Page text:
Poor mapping allows projects to slip through NSW’s approval processes

The New South Wales State Government cannot make informed decisions on projects that impact the environment, including the Shenhua mine, because the State’s vegetation mapping is totally inadequate.

 

The Australian Koala Foundation’s CEO Deborah Tabart OAM has written to Premier Mike Baird calling on him to play “catch-up” with his neighbouring States and rectify this gaping void.

 

Ms Tabart said it was almost impossible to believe that the New South Wales Government could think it was in a position to advise the Federal Environment Minister Greg Hunt on a project as large as the Shenhua mine without accurate and detailed vegetation data. 

 

“For example during the Planning Assessment Commission inquiry AKF showed that the Namoi Catchment Authority’s vegetation map showed better-quality Koala habitat on the mine site than Shenhua’s map.

 

“Which one was right? This project will impact on 35 square kilometres, much of which is Koala habitat. With decent mapping, the PAC would have been able to make its own, truly independent decision” she said.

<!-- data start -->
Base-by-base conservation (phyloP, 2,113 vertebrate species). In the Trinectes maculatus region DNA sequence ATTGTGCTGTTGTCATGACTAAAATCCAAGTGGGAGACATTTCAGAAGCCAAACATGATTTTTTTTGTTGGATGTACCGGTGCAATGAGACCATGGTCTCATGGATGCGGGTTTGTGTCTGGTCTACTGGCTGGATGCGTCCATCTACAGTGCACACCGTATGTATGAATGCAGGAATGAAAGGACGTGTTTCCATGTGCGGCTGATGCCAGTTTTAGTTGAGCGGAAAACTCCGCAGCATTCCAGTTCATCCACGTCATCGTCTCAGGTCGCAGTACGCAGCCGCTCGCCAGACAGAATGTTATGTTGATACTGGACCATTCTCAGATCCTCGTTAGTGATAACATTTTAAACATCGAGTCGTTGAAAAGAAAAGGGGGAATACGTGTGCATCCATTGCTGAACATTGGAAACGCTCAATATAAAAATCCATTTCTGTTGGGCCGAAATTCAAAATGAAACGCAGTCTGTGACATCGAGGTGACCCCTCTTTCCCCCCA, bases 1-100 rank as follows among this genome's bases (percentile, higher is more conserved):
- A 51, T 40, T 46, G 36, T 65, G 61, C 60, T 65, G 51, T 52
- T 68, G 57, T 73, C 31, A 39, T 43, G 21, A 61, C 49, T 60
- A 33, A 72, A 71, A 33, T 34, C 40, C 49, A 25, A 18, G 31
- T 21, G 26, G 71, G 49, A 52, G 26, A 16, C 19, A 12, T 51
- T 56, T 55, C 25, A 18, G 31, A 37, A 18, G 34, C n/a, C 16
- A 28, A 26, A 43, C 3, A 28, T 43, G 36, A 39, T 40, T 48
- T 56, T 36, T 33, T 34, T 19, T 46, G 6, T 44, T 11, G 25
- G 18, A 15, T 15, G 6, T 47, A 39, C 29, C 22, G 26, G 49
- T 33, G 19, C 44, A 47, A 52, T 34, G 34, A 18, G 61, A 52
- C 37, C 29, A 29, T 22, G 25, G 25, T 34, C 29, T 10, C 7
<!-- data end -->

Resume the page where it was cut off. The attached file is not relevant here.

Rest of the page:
“How can the Australian people have faith that its leaders will make good decisions on its biggest asset, the natural environment, and in Gunnedah’s case, also the State’s food bowl?

 

“It is incumbent of the custodians of our country to ensure our landscape is passed onto our future generations in a sustainable state and this, in New South Wales right now is impossible with this current monumental lack of knowledge,” she said. 

 

“In my long career of nearly 30 years I have called for this in meeting after meeting with all levels of Government but nothing ever changes. This allows industry to just wing it with regard to environmental management with massive consequences to the community. “

 

Ms Tabart said the user community (government, developer and mining industries, community groups etc.) generally acknowledged the scale of vegetation mapping in NSW is far too broad, with vast tracts of land still unmapped.  “The consequences of this lack of data can be dire and future generations will be the ones to pay.  

 

“This is not just about Koalas, I imagine industry would also share my concerns,” 

 

“…Or not,” Ms Tabart said.

Queensland, South Australia and Victoria have consistent state-wide vegetation mapping, which has enabled AKF to complete Koala Habitat Atlases (KHAs) for Koalas in these States.

 

AKF has obtained and examined more than 400 individual datasets in NSW to produce Koala habitat maps, but while limited mapping is available, it was not good enough for the task.

 

“At the moment, it’s like trying to find your way around Sydney using a map of Australia,” Ms Tabart said.